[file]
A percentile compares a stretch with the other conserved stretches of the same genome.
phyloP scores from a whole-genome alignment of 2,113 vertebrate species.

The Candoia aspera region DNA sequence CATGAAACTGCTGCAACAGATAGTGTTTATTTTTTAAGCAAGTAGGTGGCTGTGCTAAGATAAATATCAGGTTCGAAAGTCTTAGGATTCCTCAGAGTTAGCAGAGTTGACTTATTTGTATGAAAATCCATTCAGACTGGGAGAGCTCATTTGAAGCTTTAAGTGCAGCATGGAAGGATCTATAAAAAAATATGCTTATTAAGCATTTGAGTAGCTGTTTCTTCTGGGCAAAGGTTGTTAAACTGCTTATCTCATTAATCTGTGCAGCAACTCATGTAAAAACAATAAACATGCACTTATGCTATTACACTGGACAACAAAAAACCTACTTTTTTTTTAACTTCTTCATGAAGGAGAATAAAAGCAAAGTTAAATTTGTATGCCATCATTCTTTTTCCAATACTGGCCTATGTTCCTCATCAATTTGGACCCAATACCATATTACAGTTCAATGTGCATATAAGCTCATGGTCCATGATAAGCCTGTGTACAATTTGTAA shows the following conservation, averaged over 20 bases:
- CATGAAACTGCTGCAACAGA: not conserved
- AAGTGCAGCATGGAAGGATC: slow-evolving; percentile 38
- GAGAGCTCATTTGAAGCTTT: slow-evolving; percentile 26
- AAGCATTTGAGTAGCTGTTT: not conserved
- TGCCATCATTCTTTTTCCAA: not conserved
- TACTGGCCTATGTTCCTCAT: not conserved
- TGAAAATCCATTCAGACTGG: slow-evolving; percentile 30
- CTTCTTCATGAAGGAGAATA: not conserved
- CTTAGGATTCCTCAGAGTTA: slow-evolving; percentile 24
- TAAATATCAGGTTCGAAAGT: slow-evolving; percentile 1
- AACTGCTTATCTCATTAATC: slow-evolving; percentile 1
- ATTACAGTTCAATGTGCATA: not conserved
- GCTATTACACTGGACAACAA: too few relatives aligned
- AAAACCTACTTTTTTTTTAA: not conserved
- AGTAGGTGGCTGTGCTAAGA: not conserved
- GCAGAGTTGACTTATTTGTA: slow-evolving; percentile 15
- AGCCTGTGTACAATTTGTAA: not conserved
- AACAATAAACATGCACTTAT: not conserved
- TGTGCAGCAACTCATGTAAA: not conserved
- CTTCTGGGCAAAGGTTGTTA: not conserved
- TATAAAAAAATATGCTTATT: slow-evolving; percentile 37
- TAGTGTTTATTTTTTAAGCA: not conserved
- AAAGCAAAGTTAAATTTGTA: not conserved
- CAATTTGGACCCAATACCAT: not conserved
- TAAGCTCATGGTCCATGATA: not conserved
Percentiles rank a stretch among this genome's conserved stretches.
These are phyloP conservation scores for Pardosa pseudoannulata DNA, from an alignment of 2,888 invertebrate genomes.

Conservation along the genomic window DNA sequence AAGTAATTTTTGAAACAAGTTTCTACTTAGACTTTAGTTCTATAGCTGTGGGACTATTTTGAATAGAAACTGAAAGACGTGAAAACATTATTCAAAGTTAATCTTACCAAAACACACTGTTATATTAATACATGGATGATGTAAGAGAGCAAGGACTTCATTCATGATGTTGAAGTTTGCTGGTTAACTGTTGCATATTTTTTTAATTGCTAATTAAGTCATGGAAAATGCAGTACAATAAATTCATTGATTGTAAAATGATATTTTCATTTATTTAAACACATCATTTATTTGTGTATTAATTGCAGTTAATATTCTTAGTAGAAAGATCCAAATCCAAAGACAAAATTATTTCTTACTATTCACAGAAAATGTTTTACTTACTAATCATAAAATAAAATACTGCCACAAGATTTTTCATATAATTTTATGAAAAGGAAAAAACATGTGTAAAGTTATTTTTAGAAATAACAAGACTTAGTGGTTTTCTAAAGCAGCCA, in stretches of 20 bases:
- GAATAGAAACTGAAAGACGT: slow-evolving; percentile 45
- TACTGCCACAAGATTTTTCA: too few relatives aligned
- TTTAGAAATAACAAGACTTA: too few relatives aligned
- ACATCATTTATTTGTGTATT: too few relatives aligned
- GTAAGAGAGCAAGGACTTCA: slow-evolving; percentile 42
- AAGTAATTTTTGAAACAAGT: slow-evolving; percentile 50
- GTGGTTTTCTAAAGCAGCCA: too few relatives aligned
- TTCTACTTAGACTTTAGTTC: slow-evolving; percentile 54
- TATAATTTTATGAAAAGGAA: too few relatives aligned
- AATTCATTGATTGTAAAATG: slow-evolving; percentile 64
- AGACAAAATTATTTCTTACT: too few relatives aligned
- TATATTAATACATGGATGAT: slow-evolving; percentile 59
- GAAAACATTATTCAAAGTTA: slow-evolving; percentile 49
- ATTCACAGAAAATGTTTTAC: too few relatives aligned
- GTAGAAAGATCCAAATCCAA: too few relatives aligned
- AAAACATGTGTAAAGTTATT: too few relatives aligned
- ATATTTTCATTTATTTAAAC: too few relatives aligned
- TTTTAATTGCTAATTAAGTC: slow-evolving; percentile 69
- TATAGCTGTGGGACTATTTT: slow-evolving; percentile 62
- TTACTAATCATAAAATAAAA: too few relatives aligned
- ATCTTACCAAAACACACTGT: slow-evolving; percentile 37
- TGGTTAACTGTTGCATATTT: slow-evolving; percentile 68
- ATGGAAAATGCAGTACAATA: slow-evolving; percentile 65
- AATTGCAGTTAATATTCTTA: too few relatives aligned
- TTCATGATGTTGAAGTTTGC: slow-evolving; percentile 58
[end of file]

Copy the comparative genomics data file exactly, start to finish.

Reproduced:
A percentile compares a stretch with the other conserved stretches of the same genome.
phyloP scores from a whole-genome alignment of 2,113 vertebrate species.

The Candoia aspera region DNA sequence CATGAAACTGCTGCAACAGATAGTGTTTATTTTTTAAGCAAGTAGGTGGCTGTGCTAAGATAAATATCAGGTTCGAAAGTCTTAGGATTCCTCAGAGTTAGCAGAGTTGACTTATTTGTATGAAAATCCATTCAGACTGGGAGAGCTCATTTGAAGCTTTAAGTGCAGCATGGAAGGATCTATAAAAAAATATGCTTATTAAGCATTTGAGTAGCTGTTTCTTCTGGGCAAAGGTTGTTAAACTGCTTATCTCATTAATCTGTGCAGCAACTCATGTAAAAACAATAAACATGCACTTATGCTATTACACTGGACAACAAAAAACCTACTTTTTTTTTAACTTCTTCATGAAGGAGAATAAAAGCAAAGTTAAATTTGTATGCCATCATTCTTTTTCCAATACTGGCCTATGTTCCTCATCAATTTGGACCCAATACCATATTACAGTTCAATGTGCATATAAGCTCATGGTCCATGATAAGCCTGTGTACAATTTGTAA shows the following conservation, averaged over 20 bases:
- CATGAAACTGCTGCAACAGA: not conserved
- AAGTGCAGCATGGAAGGATC: slow-evolving; percentile 38
- GAGAGCTCATTTGAAGCTTT: slow-evolving; percentile 26
- AAGCATTTGAGTAGCTGTTT: not conserved
- TGCCATCATTCTTTTTCCAA: not conserved
- TACTGGCCTATGTTCCTCAT: not conserved
- TGAAAATCCATTCAGACTGG: slow-evolving; percentile 30
- CTTCTTCATGAAGGAGAATA: not conserved
- CTTAGGATTCCTCAGAGTTA: slow-evolving; percentile 24
- TAAATATCAGGTTCGAAAGT: slow-evolving; percentile 1
- AACTGCTTATCTCATTAATC: slow-evolving; percentile 1
- ATTACAGTTCAATGTGCATA: not conserved
- GCTATTACACTGGACAACAA: too few relatives aligned
- AAAACCTACTTTTTTTTTAA: not conserved
- AGTAGGTGGCTGTGCTAAGA: not conserved
- GCAGAGTTGACTTATTTGTA: slow-evolving; percentile 15
- AGCCTGTGTACAATTTGTAA: not conserved
- AACAATAAACATGCACTTAT: not conserved
- TGTGCAGCAACTCATGTAAA: not conserved
- CTTCTGGGCAAAGGTTGTTA: not conserved
- TATAAAAAAATATGCTTATT: slow-evolving; percentile 37
- TAGTGTTTATTTTTTAAGCA: not conserved
- AAAGCAAAGTTAAATTTGTA: not conserved
- CAATTTGGACCCAATACCAT: not conserved
- TAAGCTCATGGTCCATGATA: not conserved
Percentiles rank a stretch among this genome's conserved stretches.
These are phyloP conservation scores for Pardosa pseudoannulata DNA, from an alignment of 2,888 invertebrate genomes.

Conservation along the genomic window DNA sequence AAGTAATTTTTGAAACAAGTTTCTACTTAGACTTTAGTTCTATAGCTGTGGGACTATTTTGAATAGAAACTGAAAGACGTGAAAACATTATTCAAAGTTAATCTTACCAAAACACACTGTTATATTAATACATGGATGATGTAAGAGAGCAAGGACTTCATTCATGATGTTGAAGTTTGCTGGTTAACTGTTGCATATTTTTTTAATTGCTAATTAAGTCATGGAAAATGCAGTACAATAAATTCATTGATTGTAAAATGATATTTTCATTTATTTAAACACATCATTTATTTGTGTATTAATTGCAGTTAATATTCTTAGTAGAAAGATCCAAATCCAAAGACAAAATTATTTCTTACTATTCACAGAAAATGTTTTACTTACTAATCATAAAATAAAATACTGCCACAAGATTTTTCATATAATTTTATGAAAAGGAAAAAACATGTGTAAAGTTATTTTTAGAAATAACAAGACTTAGTGGTTTTCTAAAGCAGCCA, in stretches of 20 bases:
- GAATAGAAACTGAAAGACGT: slow-evolving; percentile 45
- TACTGCCACAAGATTTTTCA: too few relatives aligned
- TTTAGAAATAACAAGACTTA: too few relatives aligned
- ACATCATTTATTTGTGTATT: too few relatives aligned
- GTAAGAGAGCAAGGACTTCA: slow-evolving; percentile 42
- AAGTAATTTTTGAAACAAGT: slow-evolving; percentile 50
- GTGGTTTTCTAAAGCAGCCA: too few relatives aligned
- TTCTACTTAGACTTTAGTTC: slow-evolving; percentile 54
- TATAATTTTATGAAAAGGAA: too few relatives aligned
- AATTCATTGATTGTAAAATG: slow-evolving; percentile 64
- AGACAAAATTATTTCTTACT: too few relatives aligned
- TATATTAATACATGGATGAT: slow-evolving; percentile 59
- GAAAACATTATTCAAAGTTA: slow-evolving; percentile 49
- ATTCACAGAAAATGTTTTAC: too few relatives aligned
- GTAGAAAGATCCAAATCCAA: too few relatives aligned
- AAAACATGTGTAAAGTTATT: too few relatives aligned
- ATATTTTCATTTATTTAAAC: too few relatives aligned
- TTTTAATTGCTAATTAAGTC: slow-evolving; percentile 69
- TATAGCTGTGGGACTATTTT: slow-evolving; percentile 62
- TTACTAATCATAAAATAAAA: too few relatives aligned
- ATCTTACCAAAACACACTGT: slow-evolving; percentile 37
- TGGTTAACTGTTGCATATTT: slow-evolving; percentile 68
- ATGGAAAATGCAGTACAATA: slow-evolving; percentile 65
- AATTGCAGTTAATATTCTTA: too few relatives aligned
- TTCATGATGTTGAAGTTTGC: slow-evolving; percentile 58